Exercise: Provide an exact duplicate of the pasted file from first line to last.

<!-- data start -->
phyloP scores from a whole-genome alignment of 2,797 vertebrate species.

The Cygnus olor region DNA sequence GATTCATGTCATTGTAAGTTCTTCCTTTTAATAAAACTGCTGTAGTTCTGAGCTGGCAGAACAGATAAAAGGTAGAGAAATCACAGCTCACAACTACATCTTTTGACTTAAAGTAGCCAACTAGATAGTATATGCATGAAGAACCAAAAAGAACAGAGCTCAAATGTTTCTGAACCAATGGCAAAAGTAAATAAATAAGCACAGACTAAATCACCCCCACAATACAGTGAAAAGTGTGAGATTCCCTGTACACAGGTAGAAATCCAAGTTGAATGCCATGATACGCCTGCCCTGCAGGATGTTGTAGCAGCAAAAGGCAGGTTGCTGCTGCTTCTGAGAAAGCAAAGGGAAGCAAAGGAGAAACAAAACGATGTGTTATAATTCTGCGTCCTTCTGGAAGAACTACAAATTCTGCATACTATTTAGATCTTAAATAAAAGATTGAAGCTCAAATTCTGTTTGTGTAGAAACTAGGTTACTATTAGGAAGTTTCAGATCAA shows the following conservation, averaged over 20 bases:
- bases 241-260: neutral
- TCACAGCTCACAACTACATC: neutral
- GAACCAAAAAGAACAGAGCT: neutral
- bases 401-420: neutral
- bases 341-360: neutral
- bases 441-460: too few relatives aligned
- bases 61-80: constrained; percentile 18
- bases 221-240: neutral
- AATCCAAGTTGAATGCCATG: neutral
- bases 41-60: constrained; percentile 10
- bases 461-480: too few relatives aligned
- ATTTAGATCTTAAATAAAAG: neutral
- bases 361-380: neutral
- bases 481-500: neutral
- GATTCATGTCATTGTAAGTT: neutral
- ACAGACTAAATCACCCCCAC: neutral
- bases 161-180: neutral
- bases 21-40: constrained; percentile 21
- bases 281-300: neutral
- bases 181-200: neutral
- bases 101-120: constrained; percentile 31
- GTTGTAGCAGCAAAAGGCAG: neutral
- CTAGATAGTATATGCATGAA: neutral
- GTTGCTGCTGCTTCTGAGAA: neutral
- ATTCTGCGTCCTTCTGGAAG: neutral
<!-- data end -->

phyloP scores from a whole-genome alignment of 2,797 vertebrate species.

The Cygnus olor region DNA sequence GATTCATGTCATTGTAAGTTCTTCCTTTTAATAAAACTGCTGTAGTTCTGAGCTGGCAGAACAGATAAAAGGTAGAGAAATCACAGCTCACAACTACATCTTTTGACTTAAAGTAGCCAACTAGATAGTATATGCATGAAGAACCAAAAAGAACAGAGCTCAAATGTTTCTGAACCAATGGCAAAAGTAAATAAATAAGCACAGACTAAATCACCCCCACAATACAGTGAAAAGTGTGAGATTCCCTGTACACAGGTAGAAATCCAAGTTGAATGCCATGATACGCCTGCCCTGCAGGATGTTGTAGCAGCAAAAGGCAGGTTGCTGCTGCTTCTGAGAAAGCAAAGGGAAGCAAAGGAGAAACAAAACGATGTGTTATAATTCTGCGTCCTTCTGGAAGAACTACAAATTCTGCATACTATTTAGATCTTAAATAAAAGATTGAAGCTCAAATTCTGTTTGTGTAGAAACTAGGTTACTATTAGGAAGTTTCAGATCAA shows the following conservation, averaged over 20 bases:
- bases 241-260: neutral
- TCACAGCTCACAACTACATC: neutral
- GAACCAAAAAGAACAGAGCT: neutral
- bases 401-420: neutral
- bases 341-360: neutral
- bases 441-460: too few relatives aligned
- bases 61-80: constrained; percentile 18
- bases 221-240: neutral
- AATCCAAGTTGAATGCCATG: neutral
- bases 41-60: constrained; percentile 10
- bases 461-480: too few relatives aligned
- ATTTAGATCTTAAATAAAAG: neutral
- bases 361-380: neutral
- bases 481-500: neutral
- GATTCATGTCATTGTAAGTT: neutral
- ACAGACTAAATCACCCCCAC: neutral
- bases 161-180: neutral
- bases 21-40: constrained; percentile 21
- bases 281-300: neutral
- bases 181-200: neutral
- bases 101-120: constrained; percentile 31
- GTTGTAGCAGCAAAAGGCAG: neutral
- CTAGATAGTATATGCATGAA: neutral
- GTTGCTGCTGCTTCTGAGAA: neutral
- ATTCTGCGTCCTTCTGGAAG: neutral